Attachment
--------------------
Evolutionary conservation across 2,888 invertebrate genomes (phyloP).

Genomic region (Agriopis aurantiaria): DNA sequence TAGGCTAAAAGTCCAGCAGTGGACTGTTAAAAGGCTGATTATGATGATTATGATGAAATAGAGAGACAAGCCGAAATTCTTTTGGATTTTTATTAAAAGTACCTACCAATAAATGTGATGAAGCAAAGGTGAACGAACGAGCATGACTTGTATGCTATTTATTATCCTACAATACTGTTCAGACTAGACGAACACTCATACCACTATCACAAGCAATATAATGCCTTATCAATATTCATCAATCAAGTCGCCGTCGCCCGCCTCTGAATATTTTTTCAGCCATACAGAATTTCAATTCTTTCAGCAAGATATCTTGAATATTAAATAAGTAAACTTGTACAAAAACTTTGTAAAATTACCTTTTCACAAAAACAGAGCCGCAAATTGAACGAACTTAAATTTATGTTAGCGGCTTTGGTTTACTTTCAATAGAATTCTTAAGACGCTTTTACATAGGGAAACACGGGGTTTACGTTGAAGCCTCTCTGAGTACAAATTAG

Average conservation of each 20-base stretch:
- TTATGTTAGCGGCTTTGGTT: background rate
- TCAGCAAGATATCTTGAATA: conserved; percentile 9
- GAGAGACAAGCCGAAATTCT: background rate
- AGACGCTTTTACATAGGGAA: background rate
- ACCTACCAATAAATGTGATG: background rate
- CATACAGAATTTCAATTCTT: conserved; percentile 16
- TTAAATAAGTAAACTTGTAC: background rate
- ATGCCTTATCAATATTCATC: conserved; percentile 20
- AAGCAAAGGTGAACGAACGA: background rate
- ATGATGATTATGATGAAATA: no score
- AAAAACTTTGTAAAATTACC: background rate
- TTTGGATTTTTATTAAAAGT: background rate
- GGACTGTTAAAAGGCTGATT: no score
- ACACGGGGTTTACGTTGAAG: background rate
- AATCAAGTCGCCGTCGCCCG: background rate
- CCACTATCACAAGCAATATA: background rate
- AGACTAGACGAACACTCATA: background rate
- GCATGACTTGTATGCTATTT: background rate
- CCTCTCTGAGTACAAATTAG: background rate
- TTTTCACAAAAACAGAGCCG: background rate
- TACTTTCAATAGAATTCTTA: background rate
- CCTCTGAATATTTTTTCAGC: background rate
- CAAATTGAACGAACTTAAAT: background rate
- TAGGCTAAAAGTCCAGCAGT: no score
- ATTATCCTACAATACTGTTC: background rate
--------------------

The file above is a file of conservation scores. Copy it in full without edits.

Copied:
Evolutionary conservation across 2,888 invertebrate genomes (phyloP).

Genomic region (Agriopis aurantiaria): DNA sequence TAGGCTAAAAGTCCAGCAGTGGACTGTTAAAAGGCTGATTATGATGATTATGATGAAATAGAGAGACAAGCCGAAATTCTTTTGGATTTTTATTAAAAGTACCTACCAATAAATGTGATGAAGCAAAGGTGAACGAACGAGCATGACTTGTATGCTATTTATTATCCTACAATACTGTTCAGACTAGACGAACACTCATACCACTATCACAAGCAATATAATGCCTTATCAATATTCATCAATCAAGTCGCCGTCGCCCGCCTCTGAATATTTTTTCAGCCATACAGAATTTCAATTCTTTCAGCAAGATATCTTGAATATTAAATAAGTAAACTTGTACAAAAACTTTGTAAAATTACCTTTTCACAAAAACAGAGCCGCAAATTGAACGAACTTAAATTTATGTTAGCGGCTTTGGTTTACTTTCAATAGAATTCTTAAGACGCTTTTACATAGGGAAACACGGGGTTTACGTTGAAGCCTCTCTGAGTACAAATTAG

Average conservation of each 20-base stretch:
- TTATGTTAGCGGCTTTGGTT: background rate
- TCAGCAAGATATCTTGAATA: conserved; percentile 9
- GAGAGACAAGCCGAAATTCT: background rate
- AGACGCTTTTACATAGGGAA: background rate
- ACCTACCAATAAATGTGATG: background rate
- CATACAGAATTTCAATTCTT: conserved; percentile 16
- TTAAATAAGTAAACTTGTAC: background rate
- ATGCCTTATCAATATTCATC: conserved; percentile 20
- AAGCAAAGGTGAACGAACGA: background rate
- ATGATGATTATGATGAAATA: no score
- AAAAACTTTGTAAAATTACC: background rate
- TTTGGATTTTTATTAAAAGT: background rate
- GGACTGTTAAAAGGCTGATT: no score
- ACACGGGGTTTACGTTGAAG: background rate
- AATCAAGTCGCCGTCGCCCG: background rate
- CCACTATCACAAGCAATATA: background rate
- AGACTAGACGAACACTCATA: background rate
- GCATGACTTGTATGCTATTT: background rate
- CCTCTCTGAGTACAAATTAG: background rate
- TTTTCACAAAAACAGAGCCG: background rate
- TACTTTCAATAGAATTCTTA: background rate
- CCTCTGAATATTTTTTCAGC: background rate
- CAAATTGAACGAACTTAAAT: background rate
- TAGGCTAAAAGTCCAGCAGT: no score
- ATTATCCTACAATACTGTTC: background rate